7 LSAT Preparation Tips from LSAT Blog Readers

LSAT Blog LSAT Preparation Tips LSAT Blog Readers
In this LSAT Blog post, 7 blog readers who achieved top LSAT scores and significant score improvements share their advice. (Read previous LSAT Diaries compilations.)

Enjoy, and if you want to be in LSAT Diaries, please email me at LSATUnplugged@gmail.com. (You can be in LSAT Diaries whether you've taken the exam already or not.)

1. "You definitely want to be the least stressed out person at the test center – you have to play this mental trick on yourself. LSAT test day is not the most important day of your life. This test you’re about to take is just like every other prep test you’ve ever taken, and by this point in your prep you should be really tired of prep tests because they’ve become so routine. I took every prep test after 19 (except for 61)...(Sidenote: Taking prep tests in coffee shops is like training with weights on – do it)." - Ellen C., 174 (LSAT Diaries)

2. "If you’re thinking through three levels of abstractions with clauses that start with “if,” you’re thinking too much. There should be an automatic quality to your movement through the LG section. You want to complete this section like machine." - Samson, 174 (LSAT Diaries)

3. "Without the full support of my family, friends, and girlfriend, I would not have been able to achieve what I have. They simply had to understand that for three months, barring important obligations, I was off the grid. If that meant that on our one day off together, my girlfriend knew that I would disappear to the office for the majority of the day, that was the sacrifice I had to make, and luckily the sacrifice she was willing to make. It was a rough three months indeed, but I can say without a shred of doubt, absolutely worth it." - Brad, improved from 167 to 179 (LSAT Diaries)

4. "The more time that you give yourself, the more able you will be to identify your personal weaknesses, and to take measures to strengthen your approach in these areas. Think about how many people have gotten their results back and thought to themselves, “Geez, what I would give for just two or three more points so that I could get into so-and-so law school…” But it’s too late for them to “give something” to get those points. It’s not too late for you though, and all you have to give is your time and focus. Those extra points will be yours." - J, improved from 157 to 166 on LSAT retake (LSAT Diaries)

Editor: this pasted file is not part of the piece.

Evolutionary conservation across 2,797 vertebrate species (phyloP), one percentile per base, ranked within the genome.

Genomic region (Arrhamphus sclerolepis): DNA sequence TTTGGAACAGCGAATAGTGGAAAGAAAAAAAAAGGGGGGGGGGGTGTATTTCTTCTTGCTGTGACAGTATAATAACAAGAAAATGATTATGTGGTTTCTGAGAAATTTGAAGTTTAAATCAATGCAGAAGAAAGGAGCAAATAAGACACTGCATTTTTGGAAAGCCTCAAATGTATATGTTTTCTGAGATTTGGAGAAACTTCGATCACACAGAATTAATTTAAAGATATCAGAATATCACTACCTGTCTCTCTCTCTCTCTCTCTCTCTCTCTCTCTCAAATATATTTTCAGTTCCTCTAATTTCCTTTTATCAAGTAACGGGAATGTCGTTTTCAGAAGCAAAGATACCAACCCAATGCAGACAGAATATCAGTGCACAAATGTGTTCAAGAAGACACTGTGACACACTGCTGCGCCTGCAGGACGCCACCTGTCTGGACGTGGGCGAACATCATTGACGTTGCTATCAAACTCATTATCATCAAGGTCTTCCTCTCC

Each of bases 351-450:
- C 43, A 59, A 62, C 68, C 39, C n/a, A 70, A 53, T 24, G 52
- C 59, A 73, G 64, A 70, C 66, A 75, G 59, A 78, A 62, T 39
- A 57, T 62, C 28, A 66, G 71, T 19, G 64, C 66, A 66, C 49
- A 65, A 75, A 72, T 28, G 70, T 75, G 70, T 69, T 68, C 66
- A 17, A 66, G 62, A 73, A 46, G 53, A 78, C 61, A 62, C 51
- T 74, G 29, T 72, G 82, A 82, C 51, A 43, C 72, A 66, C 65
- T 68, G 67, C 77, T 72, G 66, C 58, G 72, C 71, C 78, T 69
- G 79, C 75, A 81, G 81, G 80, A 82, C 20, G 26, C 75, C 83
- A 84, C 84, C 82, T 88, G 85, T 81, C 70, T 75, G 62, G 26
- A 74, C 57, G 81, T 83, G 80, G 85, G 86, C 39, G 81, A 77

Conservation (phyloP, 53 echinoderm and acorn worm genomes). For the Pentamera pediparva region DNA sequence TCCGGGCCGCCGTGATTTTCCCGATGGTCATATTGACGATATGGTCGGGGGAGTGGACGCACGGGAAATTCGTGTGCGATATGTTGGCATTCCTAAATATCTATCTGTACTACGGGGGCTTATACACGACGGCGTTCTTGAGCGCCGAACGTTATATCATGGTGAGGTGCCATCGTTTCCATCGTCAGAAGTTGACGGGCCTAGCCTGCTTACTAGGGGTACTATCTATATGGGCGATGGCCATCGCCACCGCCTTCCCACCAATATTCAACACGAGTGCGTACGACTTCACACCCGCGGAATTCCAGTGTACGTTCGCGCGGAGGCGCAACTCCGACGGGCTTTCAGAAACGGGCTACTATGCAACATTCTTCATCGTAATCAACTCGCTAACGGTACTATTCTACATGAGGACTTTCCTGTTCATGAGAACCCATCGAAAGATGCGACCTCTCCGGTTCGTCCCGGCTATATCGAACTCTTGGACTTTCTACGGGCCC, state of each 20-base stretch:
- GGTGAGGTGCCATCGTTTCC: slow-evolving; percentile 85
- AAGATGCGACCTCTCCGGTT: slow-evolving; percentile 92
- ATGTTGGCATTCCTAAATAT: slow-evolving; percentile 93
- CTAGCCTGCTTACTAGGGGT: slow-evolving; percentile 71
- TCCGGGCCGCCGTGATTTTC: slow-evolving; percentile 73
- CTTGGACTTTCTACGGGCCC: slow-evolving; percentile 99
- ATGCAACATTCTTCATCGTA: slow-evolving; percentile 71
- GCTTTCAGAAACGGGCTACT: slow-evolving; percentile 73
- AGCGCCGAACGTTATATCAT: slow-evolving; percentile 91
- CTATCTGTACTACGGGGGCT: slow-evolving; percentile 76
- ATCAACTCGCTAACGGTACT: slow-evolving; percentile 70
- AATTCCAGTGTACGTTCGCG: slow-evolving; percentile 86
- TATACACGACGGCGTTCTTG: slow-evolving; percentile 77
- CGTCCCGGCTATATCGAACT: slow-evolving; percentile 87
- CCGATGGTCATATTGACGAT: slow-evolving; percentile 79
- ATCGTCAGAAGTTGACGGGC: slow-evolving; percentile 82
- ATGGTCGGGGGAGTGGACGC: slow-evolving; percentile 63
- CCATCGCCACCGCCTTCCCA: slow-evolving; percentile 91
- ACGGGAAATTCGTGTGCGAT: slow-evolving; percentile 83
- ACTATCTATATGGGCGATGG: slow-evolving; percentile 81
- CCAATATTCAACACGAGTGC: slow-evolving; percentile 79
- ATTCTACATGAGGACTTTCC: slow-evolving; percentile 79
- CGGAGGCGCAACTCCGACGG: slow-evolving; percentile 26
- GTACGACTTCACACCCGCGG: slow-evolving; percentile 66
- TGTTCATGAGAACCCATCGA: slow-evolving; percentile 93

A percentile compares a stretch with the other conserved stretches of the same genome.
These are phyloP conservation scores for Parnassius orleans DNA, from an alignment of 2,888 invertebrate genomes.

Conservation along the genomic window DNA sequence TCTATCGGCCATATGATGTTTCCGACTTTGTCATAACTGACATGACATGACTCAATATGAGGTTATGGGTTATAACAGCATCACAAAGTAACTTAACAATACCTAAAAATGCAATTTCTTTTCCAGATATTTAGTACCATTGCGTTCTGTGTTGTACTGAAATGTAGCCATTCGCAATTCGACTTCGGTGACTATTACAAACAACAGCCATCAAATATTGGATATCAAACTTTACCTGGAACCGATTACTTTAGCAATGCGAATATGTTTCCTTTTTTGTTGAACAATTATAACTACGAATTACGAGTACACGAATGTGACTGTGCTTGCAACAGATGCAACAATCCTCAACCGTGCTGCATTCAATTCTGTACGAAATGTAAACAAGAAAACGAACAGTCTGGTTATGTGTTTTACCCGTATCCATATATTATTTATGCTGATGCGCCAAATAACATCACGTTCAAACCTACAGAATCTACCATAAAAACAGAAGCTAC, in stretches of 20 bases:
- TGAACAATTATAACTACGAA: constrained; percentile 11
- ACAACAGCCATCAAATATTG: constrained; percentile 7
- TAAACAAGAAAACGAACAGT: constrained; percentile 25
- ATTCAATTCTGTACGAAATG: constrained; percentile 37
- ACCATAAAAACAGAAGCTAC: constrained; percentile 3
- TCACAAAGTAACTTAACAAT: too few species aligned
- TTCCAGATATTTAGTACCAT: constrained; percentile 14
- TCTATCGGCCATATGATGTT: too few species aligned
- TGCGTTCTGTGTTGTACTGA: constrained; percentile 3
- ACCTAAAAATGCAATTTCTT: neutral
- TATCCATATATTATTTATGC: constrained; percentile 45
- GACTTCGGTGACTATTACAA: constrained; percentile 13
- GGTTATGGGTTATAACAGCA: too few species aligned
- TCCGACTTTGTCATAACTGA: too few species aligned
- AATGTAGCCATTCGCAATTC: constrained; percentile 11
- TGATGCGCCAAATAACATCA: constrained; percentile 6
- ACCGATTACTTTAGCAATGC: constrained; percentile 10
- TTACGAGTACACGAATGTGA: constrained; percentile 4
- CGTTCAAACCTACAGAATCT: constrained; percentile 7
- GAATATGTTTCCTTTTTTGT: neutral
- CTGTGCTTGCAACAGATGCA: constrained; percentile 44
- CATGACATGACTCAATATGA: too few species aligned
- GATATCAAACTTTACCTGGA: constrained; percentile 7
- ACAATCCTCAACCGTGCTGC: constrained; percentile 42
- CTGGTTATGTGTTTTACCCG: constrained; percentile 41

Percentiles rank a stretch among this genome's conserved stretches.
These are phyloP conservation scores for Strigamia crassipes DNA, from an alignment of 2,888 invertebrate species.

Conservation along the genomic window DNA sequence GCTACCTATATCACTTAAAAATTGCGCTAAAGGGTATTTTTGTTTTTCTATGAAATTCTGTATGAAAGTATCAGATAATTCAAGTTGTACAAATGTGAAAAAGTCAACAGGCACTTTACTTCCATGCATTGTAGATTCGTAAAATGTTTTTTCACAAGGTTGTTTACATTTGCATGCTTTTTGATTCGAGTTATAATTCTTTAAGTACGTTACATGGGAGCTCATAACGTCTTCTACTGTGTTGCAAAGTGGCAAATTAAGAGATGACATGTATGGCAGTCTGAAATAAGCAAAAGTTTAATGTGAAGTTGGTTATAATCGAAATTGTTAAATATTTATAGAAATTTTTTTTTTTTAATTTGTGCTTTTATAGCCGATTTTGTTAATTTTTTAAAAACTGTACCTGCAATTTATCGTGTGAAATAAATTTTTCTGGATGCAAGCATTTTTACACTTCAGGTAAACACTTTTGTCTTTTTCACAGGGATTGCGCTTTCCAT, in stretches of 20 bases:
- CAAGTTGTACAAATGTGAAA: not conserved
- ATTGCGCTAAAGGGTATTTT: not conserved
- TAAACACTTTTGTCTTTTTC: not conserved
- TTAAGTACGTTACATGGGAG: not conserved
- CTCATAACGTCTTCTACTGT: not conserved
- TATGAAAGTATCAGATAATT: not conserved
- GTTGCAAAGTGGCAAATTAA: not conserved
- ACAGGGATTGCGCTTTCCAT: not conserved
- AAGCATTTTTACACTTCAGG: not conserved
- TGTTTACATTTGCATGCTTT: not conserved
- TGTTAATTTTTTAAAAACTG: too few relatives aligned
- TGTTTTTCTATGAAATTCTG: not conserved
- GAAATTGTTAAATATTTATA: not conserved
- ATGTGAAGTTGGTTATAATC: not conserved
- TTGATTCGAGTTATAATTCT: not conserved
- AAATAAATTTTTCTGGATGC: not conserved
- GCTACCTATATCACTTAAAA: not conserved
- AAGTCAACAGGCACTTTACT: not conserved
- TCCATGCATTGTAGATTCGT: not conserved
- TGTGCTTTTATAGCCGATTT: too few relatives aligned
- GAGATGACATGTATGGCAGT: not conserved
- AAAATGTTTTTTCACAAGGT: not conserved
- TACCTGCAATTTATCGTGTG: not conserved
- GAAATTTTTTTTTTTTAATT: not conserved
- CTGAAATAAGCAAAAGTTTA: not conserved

5. "Do a ton of practice tests in real conditions, three sections, ten minute break, two sections. Do not deviate from that, no allowing extra time, answering a text, working after the buzzer or taking a bathroom break." - Ricky, improved from 153 to 160 on retake (LSAT Diaries)

6. "The key for me was the repetition Steve’s study plan called for. I kept getting my butt kicked by Logical Reasoning questions where I missed a single crucial word, or choosing answer choices that were almost but not quite right. However, after doing questions of the same type over and over, I started to recognize the tricks the test-makers were using repeatedly, and I found I could train my normally skim-prone eyes to read each and every word of the stimulus." - Rebecca, 174 (LSAT Diaries)

7. "In the end, the study process should consume you. Finishing the test should be the end of a 6-month roller coaster ride. PrepTests left me feeling hopeless or elated, burned out or anxious to go again, but persistence became more and more important as test day drew near. Not everyone can stick with it, which is why not everyone will go to a top school, and realistically, that’s not the end of the world by any means. But if you have the fortitude and devotion, all of the resources are at your fingertips. Don’t make excuses, don’t quit, and remember: you can get tired, but never weak." - Brandon, improved from 150 to 170 (LSAT Diaries)

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